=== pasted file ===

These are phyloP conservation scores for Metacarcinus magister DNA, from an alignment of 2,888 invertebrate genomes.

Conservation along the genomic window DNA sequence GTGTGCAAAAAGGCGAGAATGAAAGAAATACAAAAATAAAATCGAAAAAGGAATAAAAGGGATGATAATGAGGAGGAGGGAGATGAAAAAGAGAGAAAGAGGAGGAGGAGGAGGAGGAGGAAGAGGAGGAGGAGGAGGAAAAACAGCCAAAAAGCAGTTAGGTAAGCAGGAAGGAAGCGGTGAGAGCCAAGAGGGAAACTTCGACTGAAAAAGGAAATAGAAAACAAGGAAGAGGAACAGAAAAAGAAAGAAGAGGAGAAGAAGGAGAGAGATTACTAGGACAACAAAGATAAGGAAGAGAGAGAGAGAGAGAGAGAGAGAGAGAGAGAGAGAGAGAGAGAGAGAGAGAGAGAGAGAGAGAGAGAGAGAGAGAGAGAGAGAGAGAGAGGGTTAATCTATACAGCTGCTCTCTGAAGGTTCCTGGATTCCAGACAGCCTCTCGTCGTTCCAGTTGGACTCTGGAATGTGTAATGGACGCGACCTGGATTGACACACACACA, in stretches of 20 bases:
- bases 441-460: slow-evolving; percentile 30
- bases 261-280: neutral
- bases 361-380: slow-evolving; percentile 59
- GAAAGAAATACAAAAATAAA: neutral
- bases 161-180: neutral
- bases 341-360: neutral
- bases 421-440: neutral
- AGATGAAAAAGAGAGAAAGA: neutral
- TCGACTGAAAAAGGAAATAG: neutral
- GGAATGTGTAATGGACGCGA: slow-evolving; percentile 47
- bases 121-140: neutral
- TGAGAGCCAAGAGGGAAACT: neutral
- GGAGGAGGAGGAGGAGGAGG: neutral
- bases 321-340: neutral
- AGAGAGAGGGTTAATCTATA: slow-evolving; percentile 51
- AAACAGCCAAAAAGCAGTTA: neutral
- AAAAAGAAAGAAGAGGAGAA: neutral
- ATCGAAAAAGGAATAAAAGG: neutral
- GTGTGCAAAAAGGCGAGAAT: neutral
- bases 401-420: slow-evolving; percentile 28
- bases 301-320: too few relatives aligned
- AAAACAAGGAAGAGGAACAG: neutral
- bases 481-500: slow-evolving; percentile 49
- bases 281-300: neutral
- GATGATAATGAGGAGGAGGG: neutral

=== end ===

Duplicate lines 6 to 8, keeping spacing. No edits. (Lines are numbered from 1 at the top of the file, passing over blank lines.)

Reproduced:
- GAAAGAAATACAAAAATAAA: neutral
- bases 161-180: neutral
- bases 341-360: neutral